9 Grammatical Pitfalls


[uh-bound] /əˈbaʊnd/
verb (used without object)
to occur or exist in great quantities or numbers:
a stream in which trout abound.
to be rich or well supplied (usually followed by in):
The region abounds in coal.
to be filled; teem (usually followed by with):
The ship abounds with rats.
Origin of abound
1325-75; Middle English abounden < Latin abundāre to overflow, equivalent to ab- ab- + undāre to move in waves; see undulate
Related forms
aboundingly, adverb
overabound, verb (used without object)
well-abounding, adjective Unabridged
Based on the Random House Dictionary, © Random House, Inc. 2015.
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Examples from the web for abounding
  • Cheap and fertile land, abounding game, and plentiful water lured settlers to the area at a steady pace.
  • If the kids are hearing what that guy was spouting, it's a wonder there isn't even more hatred abounding.
  • With abounding enthusiasm, they incorporated themselves into our family.
  • And it is immaculately constructed, abounding in complex twists, turns and counterturns.
  • Spring colors are abounding and on the runway they're brighter than ever.
  • From end to end it gives proof of an abounding life, a quenchless energy.
  • They were pedants but also courtiers abounding in compliments to royal and noble patrons and friends and fellow poets.
  • But she nevertheless made no scruple of abounding in her cousin's sense, and pretending to sigh for the charms of her native land.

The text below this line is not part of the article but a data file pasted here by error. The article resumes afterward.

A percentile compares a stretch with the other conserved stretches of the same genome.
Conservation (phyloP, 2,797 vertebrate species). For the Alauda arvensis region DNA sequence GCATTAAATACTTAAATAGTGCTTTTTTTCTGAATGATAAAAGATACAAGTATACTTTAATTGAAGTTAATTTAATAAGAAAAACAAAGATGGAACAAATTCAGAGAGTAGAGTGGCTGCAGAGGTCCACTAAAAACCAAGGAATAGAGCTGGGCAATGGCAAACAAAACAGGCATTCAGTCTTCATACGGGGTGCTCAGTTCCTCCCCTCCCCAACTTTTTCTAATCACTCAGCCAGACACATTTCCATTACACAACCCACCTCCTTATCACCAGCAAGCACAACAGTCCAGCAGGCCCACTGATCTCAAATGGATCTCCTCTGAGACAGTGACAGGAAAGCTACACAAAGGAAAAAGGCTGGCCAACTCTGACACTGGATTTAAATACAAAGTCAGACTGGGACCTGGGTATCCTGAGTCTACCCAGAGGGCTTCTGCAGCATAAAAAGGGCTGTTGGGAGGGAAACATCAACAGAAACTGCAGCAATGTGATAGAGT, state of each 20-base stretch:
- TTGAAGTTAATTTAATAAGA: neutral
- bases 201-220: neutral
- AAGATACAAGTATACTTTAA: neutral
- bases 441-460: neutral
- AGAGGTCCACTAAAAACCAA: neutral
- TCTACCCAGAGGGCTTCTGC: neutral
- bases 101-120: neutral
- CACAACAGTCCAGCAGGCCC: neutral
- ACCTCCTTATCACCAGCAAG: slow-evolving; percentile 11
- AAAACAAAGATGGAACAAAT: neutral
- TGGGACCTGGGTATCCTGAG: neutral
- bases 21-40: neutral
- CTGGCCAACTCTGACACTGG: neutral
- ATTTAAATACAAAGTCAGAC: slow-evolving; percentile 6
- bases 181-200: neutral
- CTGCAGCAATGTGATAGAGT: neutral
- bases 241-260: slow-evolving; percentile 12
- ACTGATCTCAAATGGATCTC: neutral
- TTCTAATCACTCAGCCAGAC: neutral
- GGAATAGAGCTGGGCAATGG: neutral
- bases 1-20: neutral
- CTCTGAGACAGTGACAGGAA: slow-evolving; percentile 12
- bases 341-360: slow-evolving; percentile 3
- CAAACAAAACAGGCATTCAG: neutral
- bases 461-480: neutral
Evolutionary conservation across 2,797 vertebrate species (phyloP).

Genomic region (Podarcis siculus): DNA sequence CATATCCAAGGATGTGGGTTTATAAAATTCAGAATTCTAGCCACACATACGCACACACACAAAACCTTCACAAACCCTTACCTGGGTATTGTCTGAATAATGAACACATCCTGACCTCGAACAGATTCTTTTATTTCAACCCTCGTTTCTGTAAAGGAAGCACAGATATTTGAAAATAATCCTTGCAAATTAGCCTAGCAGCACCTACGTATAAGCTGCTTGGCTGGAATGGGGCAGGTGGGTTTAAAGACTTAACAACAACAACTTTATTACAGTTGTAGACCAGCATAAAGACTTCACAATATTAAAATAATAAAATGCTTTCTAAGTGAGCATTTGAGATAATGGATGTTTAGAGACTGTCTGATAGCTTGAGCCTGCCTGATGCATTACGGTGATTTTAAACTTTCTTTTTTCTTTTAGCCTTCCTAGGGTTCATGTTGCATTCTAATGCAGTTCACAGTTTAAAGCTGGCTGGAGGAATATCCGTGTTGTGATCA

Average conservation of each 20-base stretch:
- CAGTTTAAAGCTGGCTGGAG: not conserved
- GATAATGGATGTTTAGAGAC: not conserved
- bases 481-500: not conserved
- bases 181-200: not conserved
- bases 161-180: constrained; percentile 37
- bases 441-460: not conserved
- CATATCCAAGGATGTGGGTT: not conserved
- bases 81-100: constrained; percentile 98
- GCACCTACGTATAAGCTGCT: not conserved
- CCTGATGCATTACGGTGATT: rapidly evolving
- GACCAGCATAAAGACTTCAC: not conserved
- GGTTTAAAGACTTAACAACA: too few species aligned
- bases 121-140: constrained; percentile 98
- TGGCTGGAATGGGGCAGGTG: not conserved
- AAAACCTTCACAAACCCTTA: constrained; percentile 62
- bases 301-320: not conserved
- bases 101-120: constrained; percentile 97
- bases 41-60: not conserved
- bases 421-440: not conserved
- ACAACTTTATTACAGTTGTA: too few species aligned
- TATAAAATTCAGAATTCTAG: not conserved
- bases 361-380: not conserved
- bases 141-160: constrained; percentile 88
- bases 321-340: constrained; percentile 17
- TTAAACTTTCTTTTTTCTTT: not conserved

• Yet even in such places antelope will be found, as alert and as abounding with vivacious life as elsewhere.
  • The refuge has a wide variety of habitats from uplands to wetlands with abounding bird and other wildlife populations.
British Dictionary definitions for abounding


verb (intransitive)
to exist or occur in abundance; be plentiful: a swamp in which snakes abound
foll by with or in. to be plentifully supplied (with); teem (with): the gardens abound with flowers, the fields abound in corn
Word Origin
C14: via Old French from Latin abundāre to overflow, from undāre to flow, from unda wave
Collins English Dictionary - Complete & Unabridged 2012 Digital Edition
© William Collins Sons & Co. Ltd. 1979, 1986 © HarperCollins
Publishers 1998, 2000, 2003, 2005, 2006, 2007, 2009, 2012
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Word Origin and History for abounding

1630s, present participle adjective from abound; originally "affluent;" sense of "overflowing" is recorded by 1680s.



early 14c., from Old French abonder "to abound, be abundant, come together in great numbers" (12c.), from Latin abundare "overflow, run over," from Latin ab- "off" (see ab-) + undare "rise in a wave," from unda "water, wave" (see water (n.)). Related: Abounded; abounding.

Online Etymology Dictionary, © 2010 Douglas Harper
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